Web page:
Marefat, H., & Mohammadzadeh, S. (2013). Genre analysis of literature research article abstracts: A cross-linguistic, cross-cultural study. Applied research on English language, 2(2), 37-50.
Martin, P. M. (2003). A genre analysis of English and Spanish research paper abstracts in experimental social sciences. English for Specific Purposes, 22(1), 25-43.
Nagano, L. R. (2015). Research article titles and disciplinary conventions: A corpus study of eight disciplines. Journal of Academic Writing, 5(1), 133-144.
Peacock, M. (2002). Communicative moves in the discussion section of research articles. System, 30(4), 479-497.
Peacock, M. (2011). The structure of the Methods section in research articles across eight disciplines. Asian ESP Journal, 7(2), 97-124.
Salager-Meyer, F. (1992). A text-type and move analysis study of verb tense and modality distribution in medical English abstracts. English for specific purposes 11(2), 93-113.
Salager-Meyer, F., & Ariza, M. A. A. (2013). Titles are "serious stuff": A historical study of academic titles. JAHR, 4(7), 257-271.
Samraj.B. (2002). Introductions in research articles: Variations across disciplines. English for Specific Purposes, 21(1), 1-17.
Soler, V. (2007). Writing titles in science: An exploratory study. English for Specific Purposes, 26(1), 90-102.
Soler, V. (2011). Comparative and contrastive observations on scientific titles in written English and Spanish. English for Specific Purposes 30(2), 124-137.
Swales, J. M. (1990). Genre analysis: English in academic and research setting. Cambridge: Cambridge University Press.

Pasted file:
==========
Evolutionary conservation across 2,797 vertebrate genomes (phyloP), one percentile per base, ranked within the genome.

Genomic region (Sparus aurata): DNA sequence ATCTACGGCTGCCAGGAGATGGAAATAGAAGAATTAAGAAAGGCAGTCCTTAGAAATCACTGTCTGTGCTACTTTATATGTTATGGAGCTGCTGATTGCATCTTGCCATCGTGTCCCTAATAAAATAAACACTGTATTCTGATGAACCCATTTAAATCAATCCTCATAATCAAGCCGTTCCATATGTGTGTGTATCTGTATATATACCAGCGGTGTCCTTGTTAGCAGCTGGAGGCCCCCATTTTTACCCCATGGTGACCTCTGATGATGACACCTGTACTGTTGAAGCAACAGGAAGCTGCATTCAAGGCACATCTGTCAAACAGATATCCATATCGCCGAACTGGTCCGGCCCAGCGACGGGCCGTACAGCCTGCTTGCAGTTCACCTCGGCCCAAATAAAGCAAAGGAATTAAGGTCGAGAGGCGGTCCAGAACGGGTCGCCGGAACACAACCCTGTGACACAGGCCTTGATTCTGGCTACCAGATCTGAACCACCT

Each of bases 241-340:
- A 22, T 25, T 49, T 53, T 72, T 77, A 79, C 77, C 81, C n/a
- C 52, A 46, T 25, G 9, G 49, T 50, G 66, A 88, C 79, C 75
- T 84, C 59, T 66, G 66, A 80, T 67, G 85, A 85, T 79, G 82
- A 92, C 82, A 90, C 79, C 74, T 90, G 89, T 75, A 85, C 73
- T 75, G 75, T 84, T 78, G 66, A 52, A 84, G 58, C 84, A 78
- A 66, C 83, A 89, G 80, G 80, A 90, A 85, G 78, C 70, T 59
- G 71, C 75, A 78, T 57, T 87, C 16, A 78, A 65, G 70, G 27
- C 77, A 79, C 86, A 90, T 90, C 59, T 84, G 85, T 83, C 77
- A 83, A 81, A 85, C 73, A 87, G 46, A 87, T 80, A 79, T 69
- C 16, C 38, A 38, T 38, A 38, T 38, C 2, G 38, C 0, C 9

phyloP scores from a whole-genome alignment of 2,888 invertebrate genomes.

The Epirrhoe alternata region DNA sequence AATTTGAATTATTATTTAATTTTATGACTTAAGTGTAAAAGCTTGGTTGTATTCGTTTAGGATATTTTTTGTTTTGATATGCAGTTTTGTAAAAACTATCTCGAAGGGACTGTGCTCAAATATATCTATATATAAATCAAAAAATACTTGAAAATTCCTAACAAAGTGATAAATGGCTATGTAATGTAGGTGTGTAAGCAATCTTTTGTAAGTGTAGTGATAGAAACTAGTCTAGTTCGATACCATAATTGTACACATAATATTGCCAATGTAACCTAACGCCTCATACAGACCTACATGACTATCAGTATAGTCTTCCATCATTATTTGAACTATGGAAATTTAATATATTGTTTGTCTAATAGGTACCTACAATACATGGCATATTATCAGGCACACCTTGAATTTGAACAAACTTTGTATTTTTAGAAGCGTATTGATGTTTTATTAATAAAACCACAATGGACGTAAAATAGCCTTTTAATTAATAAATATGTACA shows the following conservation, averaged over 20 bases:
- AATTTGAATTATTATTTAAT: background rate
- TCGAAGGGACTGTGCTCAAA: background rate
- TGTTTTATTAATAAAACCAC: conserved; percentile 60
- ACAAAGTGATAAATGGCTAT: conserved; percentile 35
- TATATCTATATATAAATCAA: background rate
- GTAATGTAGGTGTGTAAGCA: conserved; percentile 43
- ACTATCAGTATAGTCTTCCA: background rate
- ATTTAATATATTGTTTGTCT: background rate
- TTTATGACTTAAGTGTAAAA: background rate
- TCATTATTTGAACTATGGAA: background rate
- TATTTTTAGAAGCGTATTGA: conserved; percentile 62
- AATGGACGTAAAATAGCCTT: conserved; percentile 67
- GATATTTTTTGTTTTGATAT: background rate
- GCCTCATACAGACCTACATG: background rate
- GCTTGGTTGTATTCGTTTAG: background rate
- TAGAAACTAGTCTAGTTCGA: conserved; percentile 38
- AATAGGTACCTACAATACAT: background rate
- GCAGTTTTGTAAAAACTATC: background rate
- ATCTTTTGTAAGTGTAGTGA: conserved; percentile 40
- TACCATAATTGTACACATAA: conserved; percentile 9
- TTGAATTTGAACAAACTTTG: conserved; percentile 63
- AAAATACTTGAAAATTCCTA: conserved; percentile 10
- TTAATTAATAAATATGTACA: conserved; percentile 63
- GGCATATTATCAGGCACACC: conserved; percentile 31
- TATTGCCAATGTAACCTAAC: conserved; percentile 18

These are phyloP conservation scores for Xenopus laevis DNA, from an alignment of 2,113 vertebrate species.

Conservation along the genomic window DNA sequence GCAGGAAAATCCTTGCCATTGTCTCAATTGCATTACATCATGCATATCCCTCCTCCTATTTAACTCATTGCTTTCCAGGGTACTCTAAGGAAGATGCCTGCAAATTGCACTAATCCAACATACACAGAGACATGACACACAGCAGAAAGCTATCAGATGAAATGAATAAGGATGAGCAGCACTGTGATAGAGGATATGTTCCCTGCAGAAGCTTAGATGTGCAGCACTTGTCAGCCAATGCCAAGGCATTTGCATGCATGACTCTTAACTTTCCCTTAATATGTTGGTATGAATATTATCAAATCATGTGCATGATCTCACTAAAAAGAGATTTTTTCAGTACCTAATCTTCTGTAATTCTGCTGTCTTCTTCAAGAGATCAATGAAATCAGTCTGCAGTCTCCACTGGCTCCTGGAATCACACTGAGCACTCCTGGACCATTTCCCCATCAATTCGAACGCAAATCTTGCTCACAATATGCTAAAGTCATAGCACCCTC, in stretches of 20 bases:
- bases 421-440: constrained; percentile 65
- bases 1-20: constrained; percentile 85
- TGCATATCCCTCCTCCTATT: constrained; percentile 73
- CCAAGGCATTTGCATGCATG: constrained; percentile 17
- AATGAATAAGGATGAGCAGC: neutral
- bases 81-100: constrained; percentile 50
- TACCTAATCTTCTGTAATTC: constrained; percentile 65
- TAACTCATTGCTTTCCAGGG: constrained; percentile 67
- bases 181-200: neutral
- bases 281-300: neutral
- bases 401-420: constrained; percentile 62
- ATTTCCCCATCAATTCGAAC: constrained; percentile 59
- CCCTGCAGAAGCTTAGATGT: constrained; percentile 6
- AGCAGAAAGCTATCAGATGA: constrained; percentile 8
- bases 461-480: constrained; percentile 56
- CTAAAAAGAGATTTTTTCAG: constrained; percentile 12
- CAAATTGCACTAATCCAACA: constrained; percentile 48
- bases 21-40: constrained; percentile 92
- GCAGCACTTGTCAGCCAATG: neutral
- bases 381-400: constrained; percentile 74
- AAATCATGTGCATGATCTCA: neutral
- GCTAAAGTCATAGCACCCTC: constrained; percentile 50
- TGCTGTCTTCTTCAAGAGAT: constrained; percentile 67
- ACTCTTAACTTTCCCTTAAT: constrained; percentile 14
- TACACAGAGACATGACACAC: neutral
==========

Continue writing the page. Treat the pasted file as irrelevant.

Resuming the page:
Swales, J. M. (2003).Genre analysis: English in academic and research settings. Shanghai: Shanghai Foreign Language Education Press.
Swales, J. M., & Feak, C. B. (1994). Academic writing for graduate students: Essential tasks and skills. Michigan: Michigan University Press.
Tarone, E., Dwyer, S., Gillette, S., & Icke, V. (1998). On the use of the passive and active voice in astrophysics journal papers: With extension to other languages and other fields. English for Specific Purposes, 17(1),113-132.
Thompson, D. K. (1993). Arguing for experimental ‘fact’ in science: A study of research article results sections in Biochemistry. Written Communication, 10(1), 106-128.
Wang, Y., & Bai, Y. (2007). A corpus-based syntactic study of medical research article titles. System, 35(3), 388-399.
Williams, I. A. (1999). Results sections of medical research articles: Analysis of rhetorical categories for pedagogical purposes. English for Specific Purposes, 18(4), 347-366.
Wood, A. S. (1982). An examination of the rhetorical structures of authentic chemistry texts Applied Linguistics 3(2), 121-43.
Yakhontova, T. (2002). Titles of conference presentation abstracts: a cross-cultural perspective. In E. Ventola, C. Shalom & S. Thompson (Eds.), The language of conferencing (pp.277-300). Frankfurt: Peter Lang.
Yang, R., & Allison, D. (2003). Research articles in applied linguistics: Moving from results to conclusions. English for Specific Purposes, 22(4), 365-385.